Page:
How complicated can it really be?


I’ve spent the day running through the feedback from our NHS Citizen design workshop in Bristol the other week and scratching my head on where we go next with the tech side of things. We’ll be publishing the feedback once we have chance to process it a bit but I wanted to muse a little bit on one particular issue that keeps coming up – are we just making the whole thing too complicated?

There seem to be two different senses in which this could be true:

1. Are we using inaccessible language?
2. Have we over engineered the process?

I think the language point is a completely fair cop – we are still in the habit of using expert language and its just not necessary – its a professional habit that we have all got into and we need to reeducate ourselves. Being very honest I need to reeducate myself – I have a ferocious but perhaps unhelpful attachment to complicated words. What this means is that if we are using a specialist term we have to find a simple way of decoding it – explaining it in more basic terms – and making it more accessible. If we don’t do this then we have no hope of getting all the ‘experts’ in the system to do the same.

The process engineering is a more difficult issue to address – on the one hand as one participant said at the Bristol event ‘well it really is simple, we talk about stuff and then it goes to the assembly.’ However there is huge complexity in how that process works and how we make it fair and accessible. Each part of that simple sentence can be taken apart; who are ‘we’, where and how do we talk? How do we decide what goes to the Assembly? These are the questions that then lead us into the complexity and mean we have to draw on combined experience and knowledge to design how things could work.

I think it is possible to make the NHS Citizen process present in a simple way – it really is all about getting people together around an issue, working out what they want to do about it and then taking it to the Assembly or somewhere else for resolution. However we can only present the complexity that is lurking underneath in a simple way if people trust NHS Citizen to be making good choices about how things work. If NHS Citizen is about shifting power towards citizens as decision makers then trust in the system will be essential.

Perhaps the thing we need to join up and make more obvious between our design process and the system is the fact that we are working openly in order to build trust in the process. We are trying to design what we are doing it in public, opening up the detailed workings and being as transparent as we know how to be. One reason for this is that once (if!) it is up and running we can present it in a simple way and people are more likely to trust it because they can see how it was built.

Put another way, we currently have all the bits of the model out on the table (lego, air fix, meccano Рchose your own model metaphor!).  You can see all of the parts and hopefully how it fits together. Once it is working however you should just see the model but you will still know what is in there.

So – are we making it too complicated – yes we probably are. Is this a valuable part of the process? If we can get the language thing right then I would argue that it is – NHS Citizen is a complicated thing and its important that we expose and make open all of its elements if we want it to be trusted and understood.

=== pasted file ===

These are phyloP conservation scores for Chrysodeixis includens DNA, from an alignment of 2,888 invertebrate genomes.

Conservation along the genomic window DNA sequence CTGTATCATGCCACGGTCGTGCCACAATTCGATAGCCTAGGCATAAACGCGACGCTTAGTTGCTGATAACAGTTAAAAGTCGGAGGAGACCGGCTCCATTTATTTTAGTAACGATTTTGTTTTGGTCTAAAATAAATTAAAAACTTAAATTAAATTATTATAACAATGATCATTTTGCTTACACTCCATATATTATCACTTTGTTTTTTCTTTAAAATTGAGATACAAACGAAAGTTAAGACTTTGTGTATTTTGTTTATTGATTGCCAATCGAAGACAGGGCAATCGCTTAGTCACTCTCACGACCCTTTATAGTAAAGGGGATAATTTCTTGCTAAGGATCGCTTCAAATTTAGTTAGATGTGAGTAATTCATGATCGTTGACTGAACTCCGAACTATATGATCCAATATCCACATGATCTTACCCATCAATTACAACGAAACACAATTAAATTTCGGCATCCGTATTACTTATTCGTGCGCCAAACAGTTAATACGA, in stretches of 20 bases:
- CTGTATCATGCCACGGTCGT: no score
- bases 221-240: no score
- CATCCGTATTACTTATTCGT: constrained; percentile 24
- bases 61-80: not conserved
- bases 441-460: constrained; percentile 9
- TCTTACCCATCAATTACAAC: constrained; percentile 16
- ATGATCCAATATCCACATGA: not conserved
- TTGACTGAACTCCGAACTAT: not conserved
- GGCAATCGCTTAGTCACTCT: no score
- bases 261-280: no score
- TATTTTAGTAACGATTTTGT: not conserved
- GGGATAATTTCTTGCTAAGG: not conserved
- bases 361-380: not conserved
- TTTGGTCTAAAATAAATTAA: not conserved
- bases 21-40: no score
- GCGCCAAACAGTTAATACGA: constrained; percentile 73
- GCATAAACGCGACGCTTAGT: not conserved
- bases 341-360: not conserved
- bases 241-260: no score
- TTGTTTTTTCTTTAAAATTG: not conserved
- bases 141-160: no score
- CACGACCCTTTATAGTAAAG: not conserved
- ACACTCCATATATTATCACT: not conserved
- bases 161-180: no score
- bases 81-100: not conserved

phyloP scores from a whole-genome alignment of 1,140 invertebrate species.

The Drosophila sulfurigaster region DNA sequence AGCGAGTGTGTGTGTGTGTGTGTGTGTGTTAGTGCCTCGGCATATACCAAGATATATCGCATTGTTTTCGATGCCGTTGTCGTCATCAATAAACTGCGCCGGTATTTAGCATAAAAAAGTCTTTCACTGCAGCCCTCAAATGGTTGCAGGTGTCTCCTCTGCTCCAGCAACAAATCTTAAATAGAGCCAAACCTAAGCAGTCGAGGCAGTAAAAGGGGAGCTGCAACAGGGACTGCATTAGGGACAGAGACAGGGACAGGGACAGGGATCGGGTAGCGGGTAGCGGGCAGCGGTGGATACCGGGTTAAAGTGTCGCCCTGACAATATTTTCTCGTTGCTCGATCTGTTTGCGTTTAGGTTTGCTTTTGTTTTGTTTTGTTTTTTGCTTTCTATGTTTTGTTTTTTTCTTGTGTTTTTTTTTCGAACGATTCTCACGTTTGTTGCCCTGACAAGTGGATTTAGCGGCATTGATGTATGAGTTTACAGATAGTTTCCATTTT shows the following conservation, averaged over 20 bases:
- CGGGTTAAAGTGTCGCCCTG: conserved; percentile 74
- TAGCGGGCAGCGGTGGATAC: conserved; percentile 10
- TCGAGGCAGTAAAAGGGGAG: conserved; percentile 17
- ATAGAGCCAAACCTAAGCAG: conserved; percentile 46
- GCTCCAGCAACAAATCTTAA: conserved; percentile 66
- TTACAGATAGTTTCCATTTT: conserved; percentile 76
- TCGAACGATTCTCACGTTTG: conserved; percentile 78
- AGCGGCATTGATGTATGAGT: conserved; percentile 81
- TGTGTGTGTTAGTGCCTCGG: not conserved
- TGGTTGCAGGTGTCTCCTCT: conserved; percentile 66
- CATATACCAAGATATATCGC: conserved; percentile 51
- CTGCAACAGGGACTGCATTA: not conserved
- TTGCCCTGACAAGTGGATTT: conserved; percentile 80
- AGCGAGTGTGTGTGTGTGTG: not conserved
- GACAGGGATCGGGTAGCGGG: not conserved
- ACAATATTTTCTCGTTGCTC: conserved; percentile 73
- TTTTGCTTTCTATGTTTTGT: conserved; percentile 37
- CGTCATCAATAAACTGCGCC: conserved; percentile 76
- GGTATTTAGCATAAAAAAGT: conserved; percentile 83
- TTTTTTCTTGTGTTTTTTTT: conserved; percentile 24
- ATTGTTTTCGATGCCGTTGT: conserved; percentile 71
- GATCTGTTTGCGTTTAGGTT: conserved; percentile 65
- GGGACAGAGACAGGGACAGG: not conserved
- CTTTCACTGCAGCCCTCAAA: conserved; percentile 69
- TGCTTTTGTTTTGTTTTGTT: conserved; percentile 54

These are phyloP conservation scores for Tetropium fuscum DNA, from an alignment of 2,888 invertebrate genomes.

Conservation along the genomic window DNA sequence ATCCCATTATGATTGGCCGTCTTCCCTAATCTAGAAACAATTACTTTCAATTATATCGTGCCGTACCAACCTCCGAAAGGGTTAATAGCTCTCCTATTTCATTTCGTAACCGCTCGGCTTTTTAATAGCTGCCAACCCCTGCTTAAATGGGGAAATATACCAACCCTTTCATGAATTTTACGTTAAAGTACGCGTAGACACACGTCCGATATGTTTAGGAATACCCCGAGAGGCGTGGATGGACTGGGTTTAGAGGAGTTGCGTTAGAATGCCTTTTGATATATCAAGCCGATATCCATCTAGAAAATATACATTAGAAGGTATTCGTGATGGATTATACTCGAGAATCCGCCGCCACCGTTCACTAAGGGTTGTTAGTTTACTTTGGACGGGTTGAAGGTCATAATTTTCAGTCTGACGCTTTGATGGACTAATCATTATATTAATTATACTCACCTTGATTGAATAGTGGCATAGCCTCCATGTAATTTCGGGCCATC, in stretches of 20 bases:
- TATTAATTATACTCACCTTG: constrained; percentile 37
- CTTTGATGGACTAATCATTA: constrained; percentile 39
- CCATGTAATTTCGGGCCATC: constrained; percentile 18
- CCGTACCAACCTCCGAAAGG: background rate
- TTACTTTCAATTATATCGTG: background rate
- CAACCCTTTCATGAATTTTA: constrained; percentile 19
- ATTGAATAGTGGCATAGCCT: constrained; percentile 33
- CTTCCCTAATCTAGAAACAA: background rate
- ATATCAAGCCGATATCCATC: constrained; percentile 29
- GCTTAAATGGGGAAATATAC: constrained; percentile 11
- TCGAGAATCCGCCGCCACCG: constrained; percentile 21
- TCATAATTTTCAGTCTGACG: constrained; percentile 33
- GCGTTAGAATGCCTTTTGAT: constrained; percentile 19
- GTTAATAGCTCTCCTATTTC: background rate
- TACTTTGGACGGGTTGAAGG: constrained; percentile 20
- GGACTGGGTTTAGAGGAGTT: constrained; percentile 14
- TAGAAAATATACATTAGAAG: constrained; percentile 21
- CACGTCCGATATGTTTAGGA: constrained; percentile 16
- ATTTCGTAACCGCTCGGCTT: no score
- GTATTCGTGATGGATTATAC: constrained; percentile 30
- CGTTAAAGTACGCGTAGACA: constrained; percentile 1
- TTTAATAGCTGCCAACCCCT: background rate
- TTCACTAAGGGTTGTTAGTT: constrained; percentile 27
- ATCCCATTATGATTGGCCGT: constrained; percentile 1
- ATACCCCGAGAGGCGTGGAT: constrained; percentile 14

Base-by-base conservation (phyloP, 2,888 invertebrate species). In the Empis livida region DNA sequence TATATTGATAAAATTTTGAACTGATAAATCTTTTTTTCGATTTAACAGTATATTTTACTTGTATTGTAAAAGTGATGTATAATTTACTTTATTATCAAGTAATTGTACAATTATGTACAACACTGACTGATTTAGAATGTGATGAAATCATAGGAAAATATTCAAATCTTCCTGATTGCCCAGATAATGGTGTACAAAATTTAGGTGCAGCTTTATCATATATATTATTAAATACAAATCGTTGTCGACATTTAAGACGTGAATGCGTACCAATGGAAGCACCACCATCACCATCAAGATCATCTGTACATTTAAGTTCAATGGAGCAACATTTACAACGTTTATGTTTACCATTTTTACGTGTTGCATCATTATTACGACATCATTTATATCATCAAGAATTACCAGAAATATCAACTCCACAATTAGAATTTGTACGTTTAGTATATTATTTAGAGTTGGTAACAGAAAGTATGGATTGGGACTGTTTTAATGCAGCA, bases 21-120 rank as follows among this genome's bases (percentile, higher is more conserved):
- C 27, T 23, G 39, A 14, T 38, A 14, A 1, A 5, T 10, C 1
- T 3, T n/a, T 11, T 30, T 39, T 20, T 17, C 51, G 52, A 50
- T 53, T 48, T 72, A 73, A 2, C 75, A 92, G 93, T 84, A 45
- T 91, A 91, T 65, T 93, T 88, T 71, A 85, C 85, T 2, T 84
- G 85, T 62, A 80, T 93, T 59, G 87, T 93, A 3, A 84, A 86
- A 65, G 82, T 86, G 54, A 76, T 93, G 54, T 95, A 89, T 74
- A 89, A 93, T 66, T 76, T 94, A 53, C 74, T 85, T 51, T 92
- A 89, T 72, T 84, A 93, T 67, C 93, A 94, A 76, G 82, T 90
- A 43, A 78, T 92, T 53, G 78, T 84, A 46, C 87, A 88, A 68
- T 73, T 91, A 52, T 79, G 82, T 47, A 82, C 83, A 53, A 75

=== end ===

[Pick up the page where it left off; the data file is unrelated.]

I want the final design be simple and elegant – I just don’t think we can do that without some complexity on the way.

3 comments
  1. Shelley Burke

    August 5, 2014 at 8:47 am

    My tests of your final design:

    Is there room for all kinds of language – expert and lay and everything between? What sort of “interpreting” can the system provide between those languages?

    Where and how can I see focal points for influence?

    Can you push the process questions below the line so I don’t have to know a lot of detail but I can dig in if I want?

    How do I fit into NHS Citizen if I have a campaign/grievance?

    Can I dip in and out easily?

    Reply
  2. Jonathan Flowers (@jonathanflowers)

    August 11, 2014 at 8:33 am

    A few thoughts…

    1. “Everything Should Be Made as Simple as Possible, But Not Simpler”

    2. I sometimes find it useful to distinguish between the externally imposed complexity that is intrinsic to the situation and the complexity that we semi-consciously impose on the situation eg through simplifying assumptions such as organisational structures.

    3. It would be good to see a storyboard which explains why Mid Staffs won’t happen again.

    4. it would be good to see a storyboard about how NHS Citizen will help rather than hinder the process of closing down unnecessary acute capacity

    Reply
  3. simonfj

    October 6, 2014 at 8:43 pm

    Hi Cath,

    Just stumbled on this post after trying to find some place to talk on the NHScit site. I was just going to answer your question with a resounding “yes”, until I read John’s No. 3 above. it’s nice to see the answer with its question for a change.

    Just comparing a few complicated mind maps. http://www.nhscitizen.org.uk/wp-content/uploads/2014/10/NHS-Citizen-support-function-2.pdf and https://gdssocialmedia.blog.gov.uk/playbook/#creating-a-content-strategy

    Yep. Every project GROUP does seem to think the world revolves around them. Rather than talk here, i’ll point at this conversation. http://lnkd.in/dFtqppW . The EC guys call their “engagement platform” Futurium.

    Like the NHS and GDS teams/groups, they’re attempting to bring all the issues to their hub so they can be presented, in an orderly fashion, to an Assembly. Why does everyone start their project at Stage 3? http://blogs.worldbank.org/ic4d/co-creation-of-government-services

    Reply

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